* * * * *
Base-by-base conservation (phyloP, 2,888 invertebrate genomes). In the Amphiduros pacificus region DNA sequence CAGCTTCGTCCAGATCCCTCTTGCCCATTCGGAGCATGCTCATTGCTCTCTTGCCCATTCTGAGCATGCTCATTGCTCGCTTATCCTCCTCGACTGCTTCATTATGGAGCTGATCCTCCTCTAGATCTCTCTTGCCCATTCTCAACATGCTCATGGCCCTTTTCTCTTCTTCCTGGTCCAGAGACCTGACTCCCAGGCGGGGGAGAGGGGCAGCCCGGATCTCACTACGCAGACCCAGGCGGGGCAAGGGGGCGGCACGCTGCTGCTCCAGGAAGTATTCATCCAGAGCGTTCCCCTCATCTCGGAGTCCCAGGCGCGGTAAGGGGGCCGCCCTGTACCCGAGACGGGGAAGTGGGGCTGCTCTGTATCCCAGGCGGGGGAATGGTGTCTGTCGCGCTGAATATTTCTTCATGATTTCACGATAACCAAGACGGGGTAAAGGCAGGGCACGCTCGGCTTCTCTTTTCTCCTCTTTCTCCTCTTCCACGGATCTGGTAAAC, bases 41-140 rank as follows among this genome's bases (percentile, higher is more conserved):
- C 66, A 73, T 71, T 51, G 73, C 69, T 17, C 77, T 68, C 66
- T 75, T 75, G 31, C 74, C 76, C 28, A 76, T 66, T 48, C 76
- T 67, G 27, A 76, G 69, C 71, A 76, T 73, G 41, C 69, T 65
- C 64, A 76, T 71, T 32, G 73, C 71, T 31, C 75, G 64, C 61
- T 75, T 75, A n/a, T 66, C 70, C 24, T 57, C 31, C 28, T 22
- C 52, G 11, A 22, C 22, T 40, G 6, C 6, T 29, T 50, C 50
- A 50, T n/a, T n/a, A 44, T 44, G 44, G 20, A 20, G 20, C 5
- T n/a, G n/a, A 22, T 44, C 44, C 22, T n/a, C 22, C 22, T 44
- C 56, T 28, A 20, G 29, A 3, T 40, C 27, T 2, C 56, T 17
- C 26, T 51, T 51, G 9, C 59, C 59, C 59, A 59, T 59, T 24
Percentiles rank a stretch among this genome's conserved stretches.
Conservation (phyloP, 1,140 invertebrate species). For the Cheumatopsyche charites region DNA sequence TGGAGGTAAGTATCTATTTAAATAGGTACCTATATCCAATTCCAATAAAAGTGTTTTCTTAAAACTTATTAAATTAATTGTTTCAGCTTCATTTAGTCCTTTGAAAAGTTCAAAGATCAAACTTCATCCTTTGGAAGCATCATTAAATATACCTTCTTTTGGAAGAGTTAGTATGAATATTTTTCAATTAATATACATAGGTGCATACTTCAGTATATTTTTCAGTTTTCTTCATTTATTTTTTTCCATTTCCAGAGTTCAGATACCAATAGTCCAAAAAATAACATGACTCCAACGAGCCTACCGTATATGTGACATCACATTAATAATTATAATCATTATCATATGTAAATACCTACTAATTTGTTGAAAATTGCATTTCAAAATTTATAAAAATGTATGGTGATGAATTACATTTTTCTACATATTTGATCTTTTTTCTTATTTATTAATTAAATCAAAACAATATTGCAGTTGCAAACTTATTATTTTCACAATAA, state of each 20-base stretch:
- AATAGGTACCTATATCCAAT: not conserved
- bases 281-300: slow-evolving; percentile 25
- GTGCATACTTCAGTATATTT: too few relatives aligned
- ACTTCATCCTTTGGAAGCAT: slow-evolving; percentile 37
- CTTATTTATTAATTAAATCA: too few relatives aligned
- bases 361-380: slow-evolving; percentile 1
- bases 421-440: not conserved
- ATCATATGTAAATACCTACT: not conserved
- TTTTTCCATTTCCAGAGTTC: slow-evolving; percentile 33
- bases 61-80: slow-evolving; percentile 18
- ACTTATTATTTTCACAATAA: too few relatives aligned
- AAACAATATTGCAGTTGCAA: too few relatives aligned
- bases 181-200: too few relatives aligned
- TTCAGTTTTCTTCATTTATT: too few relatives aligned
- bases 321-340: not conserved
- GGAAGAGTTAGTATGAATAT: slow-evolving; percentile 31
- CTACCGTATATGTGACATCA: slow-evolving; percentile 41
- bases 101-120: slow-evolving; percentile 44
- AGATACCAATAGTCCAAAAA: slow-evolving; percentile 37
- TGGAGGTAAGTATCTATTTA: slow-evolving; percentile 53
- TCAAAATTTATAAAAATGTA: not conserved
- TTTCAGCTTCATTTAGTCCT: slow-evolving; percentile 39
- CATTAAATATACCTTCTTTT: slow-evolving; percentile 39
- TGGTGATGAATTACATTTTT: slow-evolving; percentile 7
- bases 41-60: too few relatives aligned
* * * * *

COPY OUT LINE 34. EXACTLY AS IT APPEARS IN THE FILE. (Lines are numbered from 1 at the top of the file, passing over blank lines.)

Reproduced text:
- TCAAAATTTATAAAAATGTA: not conserved